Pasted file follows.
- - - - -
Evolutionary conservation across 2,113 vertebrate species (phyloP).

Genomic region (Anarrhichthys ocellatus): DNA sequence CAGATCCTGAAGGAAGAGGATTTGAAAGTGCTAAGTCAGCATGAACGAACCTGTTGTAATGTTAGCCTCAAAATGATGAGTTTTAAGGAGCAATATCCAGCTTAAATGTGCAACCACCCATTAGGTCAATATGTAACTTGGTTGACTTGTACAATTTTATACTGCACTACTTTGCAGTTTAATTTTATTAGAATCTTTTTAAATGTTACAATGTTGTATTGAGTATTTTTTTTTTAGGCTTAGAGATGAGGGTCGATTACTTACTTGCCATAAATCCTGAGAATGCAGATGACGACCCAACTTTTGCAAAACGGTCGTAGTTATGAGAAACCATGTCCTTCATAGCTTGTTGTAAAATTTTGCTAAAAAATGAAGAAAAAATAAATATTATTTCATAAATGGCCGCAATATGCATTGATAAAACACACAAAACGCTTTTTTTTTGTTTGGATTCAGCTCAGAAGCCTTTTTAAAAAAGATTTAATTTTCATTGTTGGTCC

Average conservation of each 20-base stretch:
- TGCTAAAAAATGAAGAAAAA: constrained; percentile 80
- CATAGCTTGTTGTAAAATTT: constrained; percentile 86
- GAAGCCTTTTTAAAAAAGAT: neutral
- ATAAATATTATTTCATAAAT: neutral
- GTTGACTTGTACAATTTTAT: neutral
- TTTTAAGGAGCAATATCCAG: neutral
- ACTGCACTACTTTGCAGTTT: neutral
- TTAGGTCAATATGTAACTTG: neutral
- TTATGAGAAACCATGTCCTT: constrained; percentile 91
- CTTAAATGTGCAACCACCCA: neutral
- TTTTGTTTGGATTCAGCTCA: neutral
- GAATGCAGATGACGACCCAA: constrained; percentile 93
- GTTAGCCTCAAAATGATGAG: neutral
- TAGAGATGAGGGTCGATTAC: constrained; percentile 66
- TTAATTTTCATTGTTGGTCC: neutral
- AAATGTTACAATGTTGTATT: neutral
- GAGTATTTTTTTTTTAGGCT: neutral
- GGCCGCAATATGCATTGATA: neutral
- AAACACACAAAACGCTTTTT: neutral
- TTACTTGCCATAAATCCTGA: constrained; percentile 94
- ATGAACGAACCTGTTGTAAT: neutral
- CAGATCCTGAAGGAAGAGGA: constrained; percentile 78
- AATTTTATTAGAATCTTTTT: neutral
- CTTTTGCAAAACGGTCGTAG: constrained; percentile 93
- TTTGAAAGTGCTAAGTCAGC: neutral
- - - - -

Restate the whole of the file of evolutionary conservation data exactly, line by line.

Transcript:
Evolutionary conservation across 2,113 vertebrate species (phyloP).

Genomic region (Anarrhichthys ocellatus): DNA sequence CAGATCCTGAAGGAAGAGGATTTGAAAGTGCTAAGTCAGCATGAACGAACCTGTTGTAATGTTAGCCTCAAAATGATGAGTTTTAAGGAGCAATATCCAGCTTAAATGTGCAACCACCCATTAGGTCAATATGTAACTTGGTTGACTTGTACAATTTTATACTGCACTACTTTGCAGTTTAATTTTATTAGAATCTTTTTAAATGTTACAATGTTGTATTGAGTATTTTTTTTTTAGGCTTAGAGATGAGGGTCGATTACTTACTTGCCATAAATCCTGAGAATGCAGATGACGACCCAACTTTTGCAAAACGGTCGTAGTTATGAGAAACCATGTCCTTCATAGCTTGTTGTAAAATTTTGCTAAAAAATGAAGAAAAAATAAATATTATTTCATAAATGGCCGCAATATGCATTGATAAAACACACAAAACGCTTTTTTTTTGTTTGGATTCAGCTCAGAAGCCTTTTTAAAAAAGATTTAATTTTCATTGTTGGTCC

Average conservation of each 20-base stretch:
- TGCTAAAAAATGAAGAAAAA: constrained; percentile 80
- CATAGCTTGTTGTAAAATTT: constrained; percentile 86
- GAAGCCTTTTTAAAAAAGAT: neutral
- ATAAATATTATTTCATAAAT: neutral
- GTTGACTTGTACAATTTTAT: neutral
- TTTTAAGGAGCAATATCCAG: neutral
- ACTGCACTACTTTGCAGTTT: neutral
- TTAGGTCAATATGTAACTTG: neutral
- TTATGAGAAACCATGTCCTT: constrained; percentile 91
- CTTAAATGTGCAACCACCCA: neutral
- TTTTGTTTGGATTCAGCTCA: neutral
- GAATGCAGATGACGACCCAA: constrained; percentile 93
- GTTAGCCTCAAAATGATGAG: neutral
- TAGAGATGAGGGTCGATTAC: constrained; percentile 66
- TTAATTTTCATTGTTGGTCC: neutral
- AAATGTTACAATGTTGTATT: neutral
- GAGTATTTTTTTTTTAGGCT: neutral
- GGCCGCAATATGCATTGATA: neutral
- AAACACACAAAACGCTTTTT: neutral
- TTACTTGCCATAAATCCTGA: constrained; percentile 94
- ATGAACGAACCTGTTGTAAT: neutral
- CAGATCCTGAAGGAAGAGGA: constrained; percentile 78
- AATTTTATTAGAATCTTTTT: neutral
- CTTTTGCAAAACGGTCGTAG: constrained; percentile 93
- TTTGAAAGTGCTAAGTCAGC: neutral